Peru faces significant differences in the distribution of income among regions. In 2014, the richest department (Moquegua) was seven times richer than the poorest two (Apurimac and Huanuco). A comparison of poverty rates among Peruvian districts (a variable not determined, but highly correlated to GDP per capita) unveiled differences of more than 300 among the poorest (Curgos district in La Libertad, with 94.8% poverty rate) and the richest (San Isidro district in Lima, with 0.3%). Among the multiple factors behind these geographical differences, productivty stands out as one of the most important.
As a result of a research collaboration with CONCYTEC, CID's Growth Lab developed The Peruvian Atlas of Economic Complexity as a diagnostic tool that firms, investors and policymakers can use to visualize economic patterns and geographical distribution of exports, assess the export ecosystems of departments and provinces, and identify potential opportunities for diversification of products in each location. It will serve to facilitate decision making for governments at various levels, for institutions committed to the development of these regions, and for companies and investors interested in expanding into new national and international markets.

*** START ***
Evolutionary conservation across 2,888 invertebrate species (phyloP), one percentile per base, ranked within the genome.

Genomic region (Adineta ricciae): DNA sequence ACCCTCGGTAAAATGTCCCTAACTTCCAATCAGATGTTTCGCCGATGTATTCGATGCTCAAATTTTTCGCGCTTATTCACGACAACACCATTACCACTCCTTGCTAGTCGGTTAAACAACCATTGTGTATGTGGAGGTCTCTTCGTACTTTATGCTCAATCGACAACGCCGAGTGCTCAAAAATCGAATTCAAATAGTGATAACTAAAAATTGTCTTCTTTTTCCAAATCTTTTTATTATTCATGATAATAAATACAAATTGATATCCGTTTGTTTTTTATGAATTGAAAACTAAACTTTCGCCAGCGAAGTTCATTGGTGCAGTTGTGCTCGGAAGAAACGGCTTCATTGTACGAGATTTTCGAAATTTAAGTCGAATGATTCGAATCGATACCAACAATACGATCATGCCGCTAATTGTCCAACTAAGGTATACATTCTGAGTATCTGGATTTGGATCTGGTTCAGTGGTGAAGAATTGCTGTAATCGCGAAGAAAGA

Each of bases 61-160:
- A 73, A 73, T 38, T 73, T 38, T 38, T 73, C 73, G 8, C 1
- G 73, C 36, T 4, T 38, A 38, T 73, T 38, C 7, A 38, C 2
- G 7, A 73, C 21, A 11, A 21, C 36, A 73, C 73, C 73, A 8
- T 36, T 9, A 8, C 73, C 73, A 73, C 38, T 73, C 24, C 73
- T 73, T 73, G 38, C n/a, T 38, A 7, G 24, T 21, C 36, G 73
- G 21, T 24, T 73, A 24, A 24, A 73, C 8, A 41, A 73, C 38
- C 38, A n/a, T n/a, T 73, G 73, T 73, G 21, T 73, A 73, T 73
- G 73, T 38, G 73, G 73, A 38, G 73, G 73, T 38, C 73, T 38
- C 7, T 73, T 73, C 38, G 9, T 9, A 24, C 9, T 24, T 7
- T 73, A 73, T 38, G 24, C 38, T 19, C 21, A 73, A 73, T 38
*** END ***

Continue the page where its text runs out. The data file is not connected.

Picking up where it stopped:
This project is powered with data provided by Promperu (originally collected by SUNAT) and is funded by CONCYTEC. It was developed by the Center for International Development at Harvard University, under the leadership of Professor Ricardo Hausmann and made available to the public in 2016.
CID's Growth Lab has already produced a global Atlas of Economic Complexity that enables users to visualize a country's total trade, track how these dynamics change over time and explore growth opportunities for 128 countries. Additional sub-national projects have been completed in Mexico and Colombia.